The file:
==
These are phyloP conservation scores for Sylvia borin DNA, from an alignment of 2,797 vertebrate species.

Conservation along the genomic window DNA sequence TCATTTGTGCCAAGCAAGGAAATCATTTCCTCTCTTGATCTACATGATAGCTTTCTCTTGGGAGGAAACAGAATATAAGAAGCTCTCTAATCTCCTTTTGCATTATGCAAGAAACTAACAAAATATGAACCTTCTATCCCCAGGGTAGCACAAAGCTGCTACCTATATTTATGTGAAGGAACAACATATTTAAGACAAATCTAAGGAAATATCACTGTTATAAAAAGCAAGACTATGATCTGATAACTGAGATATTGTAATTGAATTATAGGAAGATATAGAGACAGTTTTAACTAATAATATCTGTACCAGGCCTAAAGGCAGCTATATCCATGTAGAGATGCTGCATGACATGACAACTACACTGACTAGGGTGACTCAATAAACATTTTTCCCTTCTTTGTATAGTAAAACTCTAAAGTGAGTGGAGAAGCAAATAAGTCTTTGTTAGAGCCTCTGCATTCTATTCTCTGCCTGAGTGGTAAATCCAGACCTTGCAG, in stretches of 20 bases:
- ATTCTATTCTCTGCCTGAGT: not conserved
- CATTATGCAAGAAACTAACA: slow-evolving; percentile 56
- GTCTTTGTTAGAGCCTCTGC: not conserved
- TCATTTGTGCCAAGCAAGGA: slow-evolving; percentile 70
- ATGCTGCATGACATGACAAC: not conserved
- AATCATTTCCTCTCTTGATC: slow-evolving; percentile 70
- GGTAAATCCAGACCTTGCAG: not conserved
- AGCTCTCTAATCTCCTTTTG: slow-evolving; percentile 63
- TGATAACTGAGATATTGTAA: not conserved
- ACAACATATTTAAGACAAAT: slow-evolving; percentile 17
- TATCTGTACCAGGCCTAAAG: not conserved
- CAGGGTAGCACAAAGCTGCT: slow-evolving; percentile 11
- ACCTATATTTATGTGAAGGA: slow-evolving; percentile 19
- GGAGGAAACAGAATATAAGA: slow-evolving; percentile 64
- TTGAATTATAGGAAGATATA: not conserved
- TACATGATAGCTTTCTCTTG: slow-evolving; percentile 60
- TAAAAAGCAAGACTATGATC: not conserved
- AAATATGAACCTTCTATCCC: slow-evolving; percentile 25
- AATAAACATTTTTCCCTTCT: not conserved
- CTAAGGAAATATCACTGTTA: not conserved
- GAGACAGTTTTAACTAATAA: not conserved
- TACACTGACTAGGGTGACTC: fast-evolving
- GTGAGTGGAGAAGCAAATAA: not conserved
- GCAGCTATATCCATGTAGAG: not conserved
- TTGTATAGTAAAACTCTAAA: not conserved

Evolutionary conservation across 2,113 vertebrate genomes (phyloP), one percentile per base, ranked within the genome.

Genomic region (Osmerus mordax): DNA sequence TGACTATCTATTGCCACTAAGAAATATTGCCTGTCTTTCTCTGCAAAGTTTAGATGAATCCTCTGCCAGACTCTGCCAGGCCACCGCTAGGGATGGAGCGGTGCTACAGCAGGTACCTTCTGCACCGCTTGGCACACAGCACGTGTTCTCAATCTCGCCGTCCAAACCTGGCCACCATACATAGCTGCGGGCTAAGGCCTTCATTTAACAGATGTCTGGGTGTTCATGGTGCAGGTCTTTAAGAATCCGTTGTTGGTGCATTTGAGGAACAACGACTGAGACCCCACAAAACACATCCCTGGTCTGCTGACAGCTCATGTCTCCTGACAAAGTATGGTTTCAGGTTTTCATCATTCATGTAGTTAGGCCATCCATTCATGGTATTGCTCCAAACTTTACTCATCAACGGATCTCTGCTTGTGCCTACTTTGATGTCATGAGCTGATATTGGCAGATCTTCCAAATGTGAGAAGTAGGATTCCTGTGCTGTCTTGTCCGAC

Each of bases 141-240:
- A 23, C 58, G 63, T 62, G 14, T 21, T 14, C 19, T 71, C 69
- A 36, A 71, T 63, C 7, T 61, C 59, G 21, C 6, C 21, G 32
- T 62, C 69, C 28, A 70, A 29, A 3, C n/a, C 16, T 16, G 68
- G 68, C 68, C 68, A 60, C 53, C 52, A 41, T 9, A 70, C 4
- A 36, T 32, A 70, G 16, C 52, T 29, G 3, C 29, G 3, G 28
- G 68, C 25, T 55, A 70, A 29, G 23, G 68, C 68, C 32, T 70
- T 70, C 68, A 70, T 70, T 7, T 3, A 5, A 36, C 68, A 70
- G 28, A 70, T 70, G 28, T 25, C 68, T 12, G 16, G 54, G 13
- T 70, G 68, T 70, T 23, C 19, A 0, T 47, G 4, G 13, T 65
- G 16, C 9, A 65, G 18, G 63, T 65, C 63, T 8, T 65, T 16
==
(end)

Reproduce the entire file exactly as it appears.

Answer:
These are phyloP conservation scores for Sylvia borin DNA, from an alignment of 2,797 vertebrate species.

Conservation along the genomic window DNA sequence TCATTTGTGCCAAGCAAGGAAATCATTTCCTCTCTTGATCTACATGATAGCTTTCTCTTGGGAGGAAACAGAATATAAGAAGCTCTCTAATCTCCTTTTGCATTATGCAAGAAACTAACAAAATATGAACCTTCTATCCCCAGGGTAGCACAAAGCTGCTACCTATATTTATGTGAAGGAACAACATATTTAAGACAAATCTAAGGAAATATCACTGTTATAAAAAGCAAGACTATGATCTGATAACTGAGATATTGTAATTGAATTATAGGAAGATATAGAGACAGTTTTAACTAATAATATCTGTACCAGGCCTAAAGGCAGCTATATCCATGTAGAGATGCTGCATGACATGACAACTACACTGACTAGGGTGACTCAATAAACATTTTTCCCTTCTTTGTATAGTAAAACTCTAAAGTGAGTGGAGAAGCAAATAAGTCTTTGTTAGAGCCTCTGCATTCTATTCTCTGCCTGAGTGGTAAATCCAGACCTTGCAG, in stretches of 20 bases:
- ATTCTATTCTCTGCCTGAGT: not conserved
- CATTATGCAAGAAACTAACA: slow-evolving; percentile 56
- GTCTTTGTTAGAGCCTCTGC: not conserved
- TCATTTGTGCCAAGCAAGGA: slow-evolving; percentile 70
- ATGCTGCATGACATGACAAC: not conserved
- AATCATTTCCTCTCTTGATC: slow-evolving; percentile 70
- GGTAAATCCAGACCTTGCAG: not conserved
- AGCTCTCTAATCTCCTTTTG: slow-evolving; percentile 63
- TGATAACTGAGATATTGTAA: not conserved
- ACAACATATTTAAGACAAAT: slow-evolving; percentile 17
- TATCTGTACCAGGCCTAAAG: not conserved
- CAGGGTAGCACAAAGCTGCT: slow-evolving; percentile 11
- ACCTATATTTATGTGAAGGA: slow-evolving; percentile 19
- GGAGGAAACAGAATATAAGA: slow-evolving; percentile 64
- TTGAATTATAGGAAGATATA: not conserved
- TACATGATAGCTTTCTCTTG: slow-evolving; percentile 60
- TAAAAAGCAAGACTATGATC: not conserved
- AAATATGAACCTTCTATCCC: slow-evolving; percentile 25
- AATAAACATTTTTCCCTTCT: not conserved
- CTAAGGAAATATCACTGTTA: not conserved
- GAGACAGTTTTAACTAATAA: not conserved
- TACACTGACTAGGGTGACTC: fast-evolving
- GTGAGTGGAGAAGCAAATAA: not conserved
- GCAGCTATATCCATGTAGAG: not conserved
- TTGTATAGTAAAACTCTAAA: not conserved

Evolutionary conservation across 2,113 vertebrate genomes (phyloP), one percentile per base, ranked within the genome.

Genomic region (Osmerus mordax): DNA sequence TGACTATCTATTGCCACTAAGAAATATTGCCTGTCTTTCTCTGCAAAGTTTAGATGAATCCTCTGCCAGACTCTGCCAGGCCACCGCTAGGGATGGAGCGGTGCTACAGCAGGTACCTTCTGCACCGCTTGGCACACAGCACGTGTTCTCAATCTCGCCGTCCAAACCTGGCCACCATACATAGCTGCGGGCTAAGGCCTTCATTTAACAGATGTCTGGGTGTTCATGGTGCAGGTCTTTAAGAATCCGTTGTTGGTGCATTTGAGGAACAACGACTGAGACCCCACAAAACACATCCCTGGTCTGCTGACAGCTCATGTCTCCTGACAAAGTATGGTTTCAGGTTTTCATCATTCATGTAGTTAGGCCATCCATTCATGGTATTGCTCCAAACTTTACTCATCAACGGATCTCTGCTTGTGCCTACTTTGATGTCATGAGCTGATATTGGCAGATCTTCCAAATGTGAGAAGTAGGATTCCTGTGCTGTCTTGTCCGAC

Each of bases 141-240:
- A 23, C 58, G 63, T 62, G 14, T 21, T 14, C 19, T 71, C 69
- A 36, A 71, T 63, C 7, T 61, C 59, G 21, C 6, C 21, G 32
- T 62, C 69, C 28, A 70, A 29, A 3, C n/a, C 16, T 16, G 68
- G 68, C 68, C 68, A 60, C 53, C 52, A 41, T 9, A 70, C 4
- A 36, T 32, A 70, G 16, C 52, T 29, G 3, C 29, G 3, G 28
- G 68, C 25, T 55, A 70, A 29, G 23, G 68, C 68, C 32, T 70
- T 70, C 68, A 70, T 70, T 7, T 3, A 5, A 36, C 68, A 70
- G 28, A 70, T 70, G 28, T 25, C 68, T 12, G 16, G 54, G 13
- T 70, G 68, T 70, T 23, C 19, A 0, T 47, G 4, G 13, T 65
- G 16, C 9, A 65, G 18, G 63, T 65, C 63, T 8, T 65, T 16